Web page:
I had a glimpse of a huge densely populated city as we came in to land. I haven’t seen much more because the hotel is only just off the airport grounds, which are huge. As usual in airports these days, there is massive airport construction going on.

Tomorrow we go to Alexandria. We’ll do Cairo in a couple of days’ time, after we return from Alexandria. It should be good to start with a couple of relatively low-key days in Alexandria. The weather here is fine but a bit hazy and some cloud around.

Hope things are going well in Bluff.

Love from

-- Harry

Friday Jan 21 am

Dear Iris and everyone,

For some reason, Egypt keeps rejecting my emails to you. They say my emails are spam! I've got round this, though, so hopefully there will be no more interruptions.

Its 6:15 am Friday morning and I'm finishing up packing ready for bag out at 6:45. Then, we have breakfast and leave at 7:00 for Alexandria. I didn't sleep very well last night. I think I will take the second temezepam tonight (I took one on the Melbourne to Abu Dhabi flight). I'm feeling fine, though. For the first few days there are just 9 tourists. When we get back from Alexandria, we will be joined by about 5 others. The ones here look as though they are in the 50 to 70 age range except one who may be older. There are 3 couples, a pair of women travelling together, and me. They are all from Australia and seem very nice. The tour leader seems experienced and helpful.

Water is a bit of a nuisance because APT only provides one bottle a day. We will have some free time in Alexandria this afternoon so I should be able to get some more then. I'm working hard on using the hand sanitizer, you will be pleased to hear.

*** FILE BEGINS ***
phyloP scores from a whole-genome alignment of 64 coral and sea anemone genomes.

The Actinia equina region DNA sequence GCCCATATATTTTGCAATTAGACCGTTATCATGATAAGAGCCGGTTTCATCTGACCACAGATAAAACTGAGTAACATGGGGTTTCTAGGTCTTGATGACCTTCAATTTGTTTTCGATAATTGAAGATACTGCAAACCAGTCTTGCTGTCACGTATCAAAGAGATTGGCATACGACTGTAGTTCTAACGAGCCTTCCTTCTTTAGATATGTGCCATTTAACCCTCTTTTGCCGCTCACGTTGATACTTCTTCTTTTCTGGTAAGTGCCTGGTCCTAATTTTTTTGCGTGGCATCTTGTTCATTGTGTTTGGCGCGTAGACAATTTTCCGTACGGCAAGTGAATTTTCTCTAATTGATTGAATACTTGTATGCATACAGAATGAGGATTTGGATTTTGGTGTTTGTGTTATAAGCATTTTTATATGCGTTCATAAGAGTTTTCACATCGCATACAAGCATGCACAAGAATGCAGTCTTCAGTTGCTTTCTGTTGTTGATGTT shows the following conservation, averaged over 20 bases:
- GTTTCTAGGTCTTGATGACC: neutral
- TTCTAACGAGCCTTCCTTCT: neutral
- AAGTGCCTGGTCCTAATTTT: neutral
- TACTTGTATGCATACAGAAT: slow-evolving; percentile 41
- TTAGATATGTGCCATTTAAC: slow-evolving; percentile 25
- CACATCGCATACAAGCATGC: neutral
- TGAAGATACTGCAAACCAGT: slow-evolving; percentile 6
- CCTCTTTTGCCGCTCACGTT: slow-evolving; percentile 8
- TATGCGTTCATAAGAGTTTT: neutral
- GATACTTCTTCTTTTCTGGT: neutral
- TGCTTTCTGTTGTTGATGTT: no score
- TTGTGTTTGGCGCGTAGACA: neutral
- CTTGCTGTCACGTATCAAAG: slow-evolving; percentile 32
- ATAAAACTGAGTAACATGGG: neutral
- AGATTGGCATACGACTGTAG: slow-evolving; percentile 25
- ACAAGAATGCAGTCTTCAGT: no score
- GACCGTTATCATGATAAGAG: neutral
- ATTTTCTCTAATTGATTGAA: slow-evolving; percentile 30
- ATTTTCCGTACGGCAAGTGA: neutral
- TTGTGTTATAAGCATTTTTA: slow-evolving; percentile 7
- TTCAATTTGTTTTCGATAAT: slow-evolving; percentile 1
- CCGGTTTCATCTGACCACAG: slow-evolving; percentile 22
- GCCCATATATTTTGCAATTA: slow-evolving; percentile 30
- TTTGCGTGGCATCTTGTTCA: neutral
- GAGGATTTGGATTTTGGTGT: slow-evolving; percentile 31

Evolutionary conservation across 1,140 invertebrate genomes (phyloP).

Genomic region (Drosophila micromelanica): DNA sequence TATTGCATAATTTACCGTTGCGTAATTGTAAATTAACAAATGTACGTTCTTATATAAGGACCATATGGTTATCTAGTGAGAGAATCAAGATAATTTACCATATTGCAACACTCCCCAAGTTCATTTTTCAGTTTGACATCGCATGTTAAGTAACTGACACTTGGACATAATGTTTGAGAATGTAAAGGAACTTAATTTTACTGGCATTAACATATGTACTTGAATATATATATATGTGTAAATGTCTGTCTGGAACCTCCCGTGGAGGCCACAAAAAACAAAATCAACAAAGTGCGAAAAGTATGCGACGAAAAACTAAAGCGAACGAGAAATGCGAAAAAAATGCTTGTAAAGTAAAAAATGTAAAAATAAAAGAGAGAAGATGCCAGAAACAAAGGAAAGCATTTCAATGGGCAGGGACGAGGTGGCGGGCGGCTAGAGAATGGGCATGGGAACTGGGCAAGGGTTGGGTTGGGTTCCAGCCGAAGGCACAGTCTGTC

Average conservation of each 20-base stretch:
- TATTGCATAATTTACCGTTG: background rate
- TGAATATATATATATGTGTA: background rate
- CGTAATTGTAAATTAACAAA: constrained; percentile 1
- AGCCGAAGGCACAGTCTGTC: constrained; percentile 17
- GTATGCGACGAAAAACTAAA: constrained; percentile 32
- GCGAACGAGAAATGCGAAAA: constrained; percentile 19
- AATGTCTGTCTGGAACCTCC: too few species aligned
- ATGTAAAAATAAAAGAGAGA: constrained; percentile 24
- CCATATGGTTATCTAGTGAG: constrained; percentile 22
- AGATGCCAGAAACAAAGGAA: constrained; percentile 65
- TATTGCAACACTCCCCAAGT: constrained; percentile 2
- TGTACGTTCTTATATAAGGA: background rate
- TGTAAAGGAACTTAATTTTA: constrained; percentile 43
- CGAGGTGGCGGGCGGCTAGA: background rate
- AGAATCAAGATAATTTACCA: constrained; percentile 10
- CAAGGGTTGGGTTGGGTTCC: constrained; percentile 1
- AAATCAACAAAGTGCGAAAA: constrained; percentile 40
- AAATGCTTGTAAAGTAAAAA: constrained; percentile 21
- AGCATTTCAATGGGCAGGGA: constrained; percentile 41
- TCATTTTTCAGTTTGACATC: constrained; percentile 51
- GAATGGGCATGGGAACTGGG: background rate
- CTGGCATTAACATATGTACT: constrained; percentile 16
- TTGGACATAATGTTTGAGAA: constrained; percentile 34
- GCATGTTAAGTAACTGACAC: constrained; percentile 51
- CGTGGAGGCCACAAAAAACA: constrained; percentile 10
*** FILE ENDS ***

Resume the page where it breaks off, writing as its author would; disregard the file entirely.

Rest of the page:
Now I must pack up this computer and get the suitcase out. It sounds as though you are getting on well in Bluff. Please give my love to everyone there; I do appreciate getting your news.

With love from

-- Harry

Friday Jan 21 pm

Dear Iris and everyone,

It’s Friday afternoon and today we have a break between a late lunch and going out to a group dinner early this evening. The drive from Cairo to Alexandria this morning was long, boring and not very comfortable. Cairo is more polluted even than Hong Kong and we had fog as well. Alexandria is much better. When we arrived we visited some excavated catacombs, like an underground cemetery. They dated from the Greek-Roman period, 200 BC to 200 AD more or less. They would have been used by relatively poor people, unlike the pyramids. The catacombs were carved out of sandstone below the ground in several levels. We just went down the first level – the lower ones are permanently flooded now. Then we went to a collection of archeological exhibits around Pompey’s column. There were two relatively small but well-preserved sphinxes. The site is right in the middle of Alexandria on a small hill and there were rather untidy blocks of flats in the background – an interesting contrast.

The hotel for today and tomorrow is quite old but well-maintained. The lifts have manual doors for example. I have a reasonable view of the Mediterranean sea-front from my room. Apparently it gets very crowded in summer but it’s fine now.

Hope all is well with you.

Love from

-- Harry

Saturday Jan 22

Dear Iris et al.,

Thank you for your messages. I'm glad you had a good walk on the glory track and enjoyed the birds.

We’ve had a good morning in Alexandria and a late lunch at a fish restaurant which was good. Before we started, I took a walk from the hotel along the Corniche, or sea wall, and took some photographs of the harbour and fishermen. We saw a Roman amphitheater, which was a bit tame after Pompeii and other European sites we’ve seen, but was good evidence of the Roman occupation of Alexandria. Then we went to the Library of Alexandria, a massive group of buildings, and had a tour and a walk round. We finished up at the Citadel, a fortress at the harbour entrance, before going to lunch. After lunch, we returned to the hotel where I down-loaded pictures and had a nap. Now I’m writing to you.